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As in the scripture from the book of Ruth, she left the culture and land she knew and learned to walk softly with another culture and land in South Carolina. Just as Ruth did with her mother-in-law, Naomi, Carol made her new home among a group unknown to her until her arriving in South Carolina. … Carol came to listen and walk humbly among these people. She served them in any way she could.
This passage from Sister Carol Ann Dulka’s funeral homily, written by Sisters Kitty Bethea and Mary Rae Waller, refers to the ministry Sister Carol and Sister Mary Lequier carried out for more than thirty years among the Native Americans living around Ridgeville, South Carolina.
The pair’s outreach to one of the poorest areas of the Diocese of Charleston was a far cry, both in geography and in culture, from Cleveland, Ohio, where Sister Carol was born on March 8, 1943. She was the fifth of six boys and girls born to Anthony and Emeline (Horney) Dulka, along with Richard, William, Joseph, Patricia, and Mary Ann, who was born when Carol was nine years old.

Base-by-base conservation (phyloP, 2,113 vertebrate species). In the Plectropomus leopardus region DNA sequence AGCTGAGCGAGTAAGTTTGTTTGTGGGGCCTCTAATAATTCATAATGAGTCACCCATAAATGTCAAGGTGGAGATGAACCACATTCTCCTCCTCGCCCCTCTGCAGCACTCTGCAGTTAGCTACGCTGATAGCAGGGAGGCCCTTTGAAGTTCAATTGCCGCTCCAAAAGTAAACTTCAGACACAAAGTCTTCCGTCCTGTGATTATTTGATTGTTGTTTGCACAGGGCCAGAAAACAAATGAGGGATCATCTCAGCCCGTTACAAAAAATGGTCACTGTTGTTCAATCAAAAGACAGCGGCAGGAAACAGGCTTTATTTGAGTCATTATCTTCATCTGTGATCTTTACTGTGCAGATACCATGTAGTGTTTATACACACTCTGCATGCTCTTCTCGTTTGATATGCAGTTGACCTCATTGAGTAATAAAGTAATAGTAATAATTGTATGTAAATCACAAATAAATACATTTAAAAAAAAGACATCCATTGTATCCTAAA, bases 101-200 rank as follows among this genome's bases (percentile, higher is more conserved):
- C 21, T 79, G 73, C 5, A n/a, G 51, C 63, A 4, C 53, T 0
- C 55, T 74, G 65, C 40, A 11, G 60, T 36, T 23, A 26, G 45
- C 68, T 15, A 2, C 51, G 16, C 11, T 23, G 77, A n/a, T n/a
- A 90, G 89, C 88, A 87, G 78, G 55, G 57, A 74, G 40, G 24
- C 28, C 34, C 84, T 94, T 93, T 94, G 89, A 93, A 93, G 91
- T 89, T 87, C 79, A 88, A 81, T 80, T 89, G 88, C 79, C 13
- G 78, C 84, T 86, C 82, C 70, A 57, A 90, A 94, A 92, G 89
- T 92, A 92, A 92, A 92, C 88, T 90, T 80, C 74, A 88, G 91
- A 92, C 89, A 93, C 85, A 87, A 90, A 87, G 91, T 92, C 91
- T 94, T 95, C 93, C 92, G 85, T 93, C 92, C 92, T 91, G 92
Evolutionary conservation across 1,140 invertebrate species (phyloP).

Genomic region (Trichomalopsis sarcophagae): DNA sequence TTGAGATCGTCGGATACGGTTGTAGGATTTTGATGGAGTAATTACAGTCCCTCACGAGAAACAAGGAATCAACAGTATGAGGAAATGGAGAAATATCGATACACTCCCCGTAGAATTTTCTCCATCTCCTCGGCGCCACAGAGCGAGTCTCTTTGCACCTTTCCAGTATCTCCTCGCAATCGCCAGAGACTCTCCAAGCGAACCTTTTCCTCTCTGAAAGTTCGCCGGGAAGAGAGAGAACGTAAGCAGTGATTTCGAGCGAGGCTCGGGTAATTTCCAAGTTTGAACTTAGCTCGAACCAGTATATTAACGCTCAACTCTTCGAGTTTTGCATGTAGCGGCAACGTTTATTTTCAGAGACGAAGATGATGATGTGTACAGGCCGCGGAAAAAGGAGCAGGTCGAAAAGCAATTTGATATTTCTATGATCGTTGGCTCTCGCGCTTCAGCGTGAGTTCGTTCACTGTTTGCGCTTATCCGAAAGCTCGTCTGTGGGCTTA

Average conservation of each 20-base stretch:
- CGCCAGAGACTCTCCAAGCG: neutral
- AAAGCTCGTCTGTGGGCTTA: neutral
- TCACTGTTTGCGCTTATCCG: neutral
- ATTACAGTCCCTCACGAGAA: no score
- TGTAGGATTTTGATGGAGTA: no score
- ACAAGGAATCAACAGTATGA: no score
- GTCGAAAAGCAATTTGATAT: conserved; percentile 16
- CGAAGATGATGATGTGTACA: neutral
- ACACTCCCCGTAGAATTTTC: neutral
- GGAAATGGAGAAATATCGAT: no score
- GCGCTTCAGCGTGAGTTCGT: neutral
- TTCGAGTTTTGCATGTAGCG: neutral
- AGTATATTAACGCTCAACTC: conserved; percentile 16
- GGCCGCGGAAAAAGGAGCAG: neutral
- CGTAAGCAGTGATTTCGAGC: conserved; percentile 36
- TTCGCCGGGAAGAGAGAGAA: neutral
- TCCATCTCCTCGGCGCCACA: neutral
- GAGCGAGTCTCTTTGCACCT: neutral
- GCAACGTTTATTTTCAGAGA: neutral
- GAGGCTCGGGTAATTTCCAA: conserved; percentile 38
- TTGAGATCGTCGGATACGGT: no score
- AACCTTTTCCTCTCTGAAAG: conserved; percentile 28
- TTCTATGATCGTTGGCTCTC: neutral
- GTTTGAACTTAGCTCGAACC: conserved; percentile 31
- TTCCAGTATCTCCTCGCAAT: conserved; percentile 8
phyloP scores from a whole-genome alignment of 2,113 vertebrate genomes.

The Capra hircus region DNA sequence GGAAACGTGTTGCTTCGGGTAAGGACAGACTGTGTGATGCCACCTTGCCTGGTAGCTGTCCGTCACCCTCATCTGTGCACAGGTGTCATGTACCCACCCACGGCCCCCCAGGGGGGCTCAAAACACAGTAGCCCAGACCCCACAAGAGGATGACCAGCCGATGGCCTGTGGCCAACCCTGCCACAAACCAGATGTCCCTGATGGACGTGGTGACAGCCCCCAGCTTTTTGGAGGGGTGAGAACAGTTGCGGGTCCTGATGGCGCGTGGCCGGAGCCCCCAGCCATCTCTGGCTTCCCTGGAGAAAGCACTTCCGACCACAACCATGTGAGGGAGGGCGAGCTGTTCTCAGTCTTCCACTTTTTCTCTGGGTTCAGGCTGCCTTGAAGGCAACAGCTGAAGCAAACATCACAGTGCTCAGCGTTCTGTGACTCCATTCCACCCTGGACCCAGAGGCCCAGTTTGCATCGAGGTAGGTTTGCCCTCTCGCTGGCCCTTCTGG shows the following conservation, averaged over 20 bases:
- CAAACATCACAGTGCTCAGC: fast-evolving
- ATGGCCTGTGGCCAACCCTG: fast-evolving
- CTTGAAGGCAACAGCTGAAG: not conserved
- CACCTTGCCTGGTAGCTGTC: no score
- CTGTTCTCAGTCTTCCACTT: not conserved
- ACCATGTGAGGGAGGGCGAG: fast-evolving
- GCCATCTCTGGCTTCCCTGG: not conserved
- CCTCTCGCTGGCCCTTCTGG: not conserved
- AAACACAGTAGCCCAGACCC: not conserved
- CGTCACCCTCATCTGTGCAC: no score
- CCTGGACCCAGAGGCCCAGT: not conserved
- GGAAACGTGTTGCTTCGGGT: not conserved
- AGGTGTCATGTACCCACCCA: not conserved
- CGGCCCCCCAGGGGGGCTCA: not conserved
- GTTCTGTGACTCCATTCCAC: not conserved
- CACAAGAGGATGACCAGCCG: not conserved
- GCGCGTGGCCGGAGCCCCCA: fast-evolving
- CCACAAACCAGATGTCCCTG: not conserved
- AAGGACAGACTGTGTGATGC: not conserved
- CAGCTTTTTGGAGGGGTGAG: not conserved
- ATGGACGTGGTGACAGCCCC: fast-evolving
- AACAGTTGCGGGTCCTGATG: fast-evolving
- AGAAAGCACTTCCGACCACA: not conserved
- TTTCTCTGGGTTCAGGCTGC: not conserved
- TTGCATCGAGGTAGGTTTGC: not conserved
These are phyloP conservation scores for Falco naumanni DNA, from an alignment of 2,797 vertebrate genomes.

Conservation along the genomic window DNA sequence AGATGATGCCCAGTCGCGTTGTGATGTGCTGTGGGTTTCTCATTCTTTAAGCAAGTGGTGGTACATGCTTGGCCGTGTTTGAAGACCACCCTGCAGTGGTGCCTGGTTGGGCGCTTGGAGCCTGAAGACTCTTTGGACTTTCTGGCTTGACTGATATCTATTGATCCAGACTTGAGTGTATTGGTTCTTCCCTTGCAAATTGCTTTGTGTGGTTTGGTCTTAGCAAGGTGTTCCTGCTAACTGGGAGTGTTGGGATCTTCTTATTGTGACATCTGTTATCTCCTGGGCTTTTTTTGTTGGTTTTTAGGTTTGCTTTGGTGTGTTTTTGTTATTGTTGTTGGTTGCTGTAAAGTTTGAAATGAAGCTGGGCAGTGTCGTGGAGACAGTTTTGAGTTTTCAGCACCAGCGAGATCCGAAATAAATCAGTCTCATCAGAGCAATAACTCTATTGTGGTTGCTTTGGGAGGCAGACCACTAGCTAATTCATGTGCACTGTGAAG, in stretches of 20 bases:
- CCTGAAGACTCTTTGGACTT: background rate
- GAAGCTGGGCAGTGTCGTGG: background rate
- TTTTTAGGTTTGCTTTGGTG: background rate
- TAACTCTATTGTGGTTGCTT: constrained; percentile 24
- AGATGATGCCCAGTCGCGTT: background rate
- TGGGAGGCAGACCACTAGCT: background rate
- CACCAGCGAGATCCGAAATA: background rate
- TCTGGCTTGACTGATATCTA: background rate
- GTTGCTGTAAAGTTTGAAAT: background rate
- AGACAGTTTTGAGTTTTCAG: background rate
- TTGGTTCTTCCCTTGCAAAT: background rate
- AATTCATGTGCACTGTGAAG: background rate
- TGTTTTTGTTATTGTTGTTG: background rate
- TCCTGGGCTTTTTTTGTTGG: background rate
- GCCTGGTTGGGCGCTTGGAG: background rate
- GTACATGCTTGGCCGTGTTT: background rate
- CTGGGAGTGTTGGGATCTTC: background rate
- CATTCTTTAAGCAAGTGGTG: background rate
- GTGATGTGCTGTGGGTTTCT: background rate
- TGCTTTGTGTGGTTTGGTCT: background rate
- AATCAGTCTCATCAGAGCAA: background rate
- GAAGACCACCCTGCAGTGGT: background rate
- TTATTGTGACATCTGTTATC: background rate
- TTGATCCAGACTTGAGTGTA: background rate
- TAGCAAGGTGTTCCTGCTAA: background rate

Read more about Sister Carol Ann (pdf)
Memorial gifts may be made to Adrian Dominican Sisters, 1257 East Siena Heights Drive, Adrian, Michigan, 49221.
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Our Adrian Dominican cemetery with its circular headstones is a beautiful place of rest for women who gave their lives in service to God — and a peaceful place for contemplation and remembrance.
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We invite you to meet some of the wonderful women who have recently crossed into eternity.